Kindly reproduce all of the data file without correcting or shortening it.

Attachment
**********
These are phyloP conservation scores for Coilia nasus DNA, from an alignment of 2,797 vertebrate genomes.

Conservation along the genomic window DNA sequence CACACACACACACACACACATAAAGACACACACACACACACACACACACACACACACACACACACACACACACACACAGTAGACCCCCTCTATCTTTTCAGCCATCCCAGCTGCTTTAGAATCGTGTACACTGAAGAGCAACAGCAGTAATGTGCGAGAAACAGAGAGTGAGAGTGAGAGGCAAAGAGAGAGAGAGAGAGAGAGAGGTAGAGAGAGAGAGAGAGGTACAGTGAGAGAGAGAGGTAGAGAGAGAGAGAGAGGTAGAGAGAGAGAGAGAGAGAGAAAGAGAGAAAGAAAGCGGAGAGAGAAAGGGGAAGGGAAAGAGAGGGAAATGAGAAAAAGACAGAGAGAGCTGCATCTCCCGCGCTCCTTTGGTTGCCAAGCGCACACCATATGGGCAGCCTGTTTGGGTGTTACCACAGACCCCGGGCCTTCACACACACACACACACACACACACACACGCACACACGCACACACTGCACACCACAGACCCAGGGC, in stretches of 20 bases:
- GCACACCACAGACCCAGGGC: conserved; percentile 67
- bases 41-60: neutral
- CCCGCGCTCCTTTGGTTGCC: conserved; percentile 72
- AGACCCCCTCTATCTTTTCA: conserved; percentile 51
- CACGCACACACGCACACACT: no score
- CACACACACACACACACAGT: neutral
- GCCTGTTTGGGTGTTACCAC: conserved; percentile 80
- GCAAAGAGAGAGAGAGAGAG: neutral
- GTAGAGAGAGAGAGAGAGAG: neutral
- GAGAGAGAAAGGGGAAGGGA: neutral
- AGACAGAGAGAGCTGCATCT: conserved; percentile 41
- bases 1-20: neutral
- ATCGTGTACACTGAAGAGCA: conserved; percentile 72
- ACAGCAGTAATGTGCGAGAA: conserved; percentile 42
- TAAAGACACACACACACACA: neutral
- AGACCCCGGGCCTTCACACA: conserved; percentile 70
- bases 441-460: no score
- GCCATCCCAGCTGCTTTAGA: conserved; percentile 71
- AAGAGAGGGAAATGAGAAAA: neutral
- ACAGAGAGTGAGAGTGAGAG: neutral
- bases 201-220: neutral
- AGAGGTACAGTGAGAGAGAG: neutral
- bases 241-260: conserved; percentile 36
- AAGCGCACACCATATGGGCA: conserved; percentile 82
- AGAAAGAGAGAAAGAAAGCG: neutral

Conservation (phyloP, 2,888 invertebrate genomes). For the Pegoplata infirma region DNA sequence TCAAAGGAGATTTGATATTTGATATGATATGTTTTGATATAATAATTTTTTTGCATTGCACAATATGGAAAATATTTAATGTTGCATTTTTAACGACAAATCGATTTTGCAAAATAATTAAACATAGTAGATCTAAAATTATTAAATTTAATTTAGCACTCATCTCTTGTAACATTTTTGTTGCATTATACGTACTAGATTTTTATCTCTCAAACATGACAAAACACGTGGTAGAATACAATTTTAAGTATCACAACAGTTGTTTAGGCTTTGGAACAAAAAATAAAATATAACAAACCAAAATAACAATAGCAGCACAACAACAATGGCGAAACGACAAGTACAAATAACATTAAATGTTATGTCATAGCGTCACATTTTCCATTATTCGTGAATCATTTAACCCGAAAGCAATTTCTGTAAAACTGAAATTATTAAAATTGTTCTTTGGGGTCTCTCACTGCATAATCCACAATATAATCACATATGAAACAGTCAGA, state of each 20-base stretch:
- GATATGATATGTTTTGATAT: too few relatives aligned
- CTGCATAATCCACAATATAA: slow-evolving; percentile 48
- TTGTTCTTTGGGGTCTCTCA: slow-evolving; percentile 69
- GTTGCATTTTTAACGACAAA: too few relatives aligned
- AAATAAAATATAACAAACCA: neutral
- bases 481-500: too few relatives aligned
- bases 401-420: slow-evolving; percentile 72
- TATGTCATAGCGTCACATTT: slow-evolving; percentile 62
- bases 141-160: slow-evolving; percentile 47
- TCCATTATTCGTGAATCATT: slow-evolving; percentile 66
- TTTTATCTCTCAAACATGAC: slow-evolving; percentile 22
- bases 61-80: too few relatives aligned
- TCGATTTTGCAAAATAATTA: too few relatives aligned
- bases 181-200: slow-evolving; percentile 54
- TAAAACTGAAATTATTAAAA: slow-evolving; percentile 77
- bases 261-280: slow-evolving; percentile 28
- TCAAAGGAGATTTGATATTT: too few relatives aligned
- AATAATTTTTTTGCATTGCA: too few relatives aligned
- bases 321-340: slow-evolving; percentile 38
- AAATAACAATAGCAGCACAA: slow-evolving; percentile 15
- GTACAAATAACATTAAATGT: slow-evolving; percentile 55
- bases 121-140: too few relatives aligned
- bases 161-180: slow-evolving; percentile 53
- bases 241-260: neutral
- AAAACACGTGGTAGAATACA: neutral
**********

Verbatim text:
These are phyloP conservation scores for Coilia nasus DNA, from an alignment of 2,797 vertebrate genomes.

Conservation along the genomic window DNA sequence CACACACACACACACACACATAAAGACACACACACACACACACACACACACACACACACACACACACACACACACACAGTAGACCCCCTCTATCTTTTCAGCCATCCCAGCTGCTTTAGAATCGTGTACACTGAAGAGCAACAGCAGTAATGTGCGAGAAACAGAGAGTGAGAGTGAGAGGCAAAGAGAGAGAGAGAGAGAGAGAGGTAGAGAGAGAGAGAGAGGTACAGTGAGAGAGAGAGGTAGAGAGAGAGAGAGAGGTAGAGAGAGAGAGAGAGAGAGAAAGAGAGAAAGAAAGCGGAGAGAGAAAGGGGAAGGGAAAGAGAGGGAAATGAGAAAAAGACAGAGAGAGCTGCATCTCCCGCGCTCCTTTGGTTGCCAAGCGCACACCATATGGGCAGCCTGTTTGGGTGTTACCACAGACCCCGGGCCTTCACACACACACACACACACACACACACACGCACACACGCACACACTGCACACCACAGACCCAGGGC, in stretches of 20 bases:
- GCACACCACAGACCCAGGGC: conserved; percentile 67
- bases 41-60: neutral
- CCCGCGCTCCTTTGGTTGCC: conserved; percentile 72
- AGACCCCCTCTATCTTTTCA: conserved; percentile 51
- CACGCACACACGCACACACT: no score
- CACACACACACACACACAGT: neutral
- GCCTGTTTGGGTGTTACCAC: conserved; percentile 80
- GCAAAGAGAGAGAGAGAGAG: neutral
- GTAGAGAGAGAGAGAGAGAG: neutral
- GAGAGAGAAAGGGGAAGGGA: neutral
- AGACAGAGAGAGCTGCATCT: conserved; percentile 41
- bases 1-20: neutral
- ATCGTGTACACTGAAGAGCA: conserved; percentile 72
- ACAGCAGTAATGTGCGAGAA: conserved; percentile 42
- TAAAGACACACACACACACA: neutral
- AGACCCCGGGCCTTCACACA: conserved; percentile 70
- bases 441-460: no score
- GCCATCCCAGCTGCTTTAGA: conserved; percentile 71
- AAGAGAGGGAAATGAGAAAA: neutral
- ACAGAGAGTGAGAGTGAGAG: neutral
- bases 201-220: neutral
- AGAGGTACAGTGAGAGAGAG: neutral
- bases 241-260: conserved; percentile 36
- AAGCGCACACCATATGGGCA: conserved; percentile 82
- AGAAAGAGAGAAAGAAAGCG: neutral

Conservation (phyloP, 2,888 invertebrate genomes). For the Pegoplata infirma region DNA sequence TCAAAGGAGATTTGATATTTGATATGATATGTTTTGATATAATAATTTTTTTGCATTGCACAATATGGAAAATATTTAATGTTGCATTTTTAACGACAAATCGATTTTGCAAAATAATTAAACATAGTAGATCTAAAATTATTAAATTTAATTTAGCACTCATCTCTTGTAACATTTTTGTTGCATTATACGTACTAGATTTTTATCTCTCAAACATGACAAAACACGTGGTAGAATACAATTTTAAGTATCACAACAGTTGTTTAGGCTTTGGAACAAAAAATAAAATATAACAAACCAAAATAACAATAGCAGCACAACAACAATGGCGAAACGACAAGTACAAATAACATTAAATGTTATGTCATAGCGTCACATTTTCCATTATTCGTGAATCATTTAACCCGAAAGCAATTTCTGTAAAACTGAAATTATTAAAATTGTTCTTTGGGGTCTCTCACTGCATAATCCACAATATAATCACATATGAAACAGTCAGA, state of each 20-base stretch:
- GATATGATATGTTTTGATAT: too few relatives aligned
- CTGCATAATCCACAATATAA: slow-evolving; percentile 48
- TTGTTCTTTGGGGTCTCTCA: slow-evolving; percentile 69
- GTTGCATTTTTAACGACAAA: too few relatives aligned
- AAATAAAATATAACAAACCA: neutral
- bases 481-500: too few relatives aligned
- bases 401-420: slow-evolving; percentile 72
- TATGTCATAGCGTCACATTT: slow-evolving; percentile 62
- bases 141-160: slow-evolving; percentile 47
- TCCATTATTCGTGAATCATT: slow-evolving; percentile 66
- TTTTATCTCTCAAACATGAC: slow-evolving; percentile 22
- bases 61-80: too few relatives aligned
- TCGATTTTGCAAAATAATTA: too few relatives aligned
- bases 181-200: slow-evolving; percentile 54
- TAAAACTGAAATTATTAAAA: slow-evolving; percentile 77
- bases 261-280: slow-evolving; percentile 28
- TCAAAGGAGATTTGATATTT: too few relatives aligned
- AATAATTTTTTTGCATTGCA: too few relatives aligned
- bases 321-340: slow-evolving; percentile 38
- AAATAACAATAGCAGCACAA: slow-evolving; percentile 15
- GTACAAATAACATTAAATGT: slow-evolving; percentile 55
- bases 121-140: too few relatives aligned
- bases 161-180: slow-evolving; percentile 53
- bases 241-260: neutral
- AAAACACGTGGTAGAATACA: neutral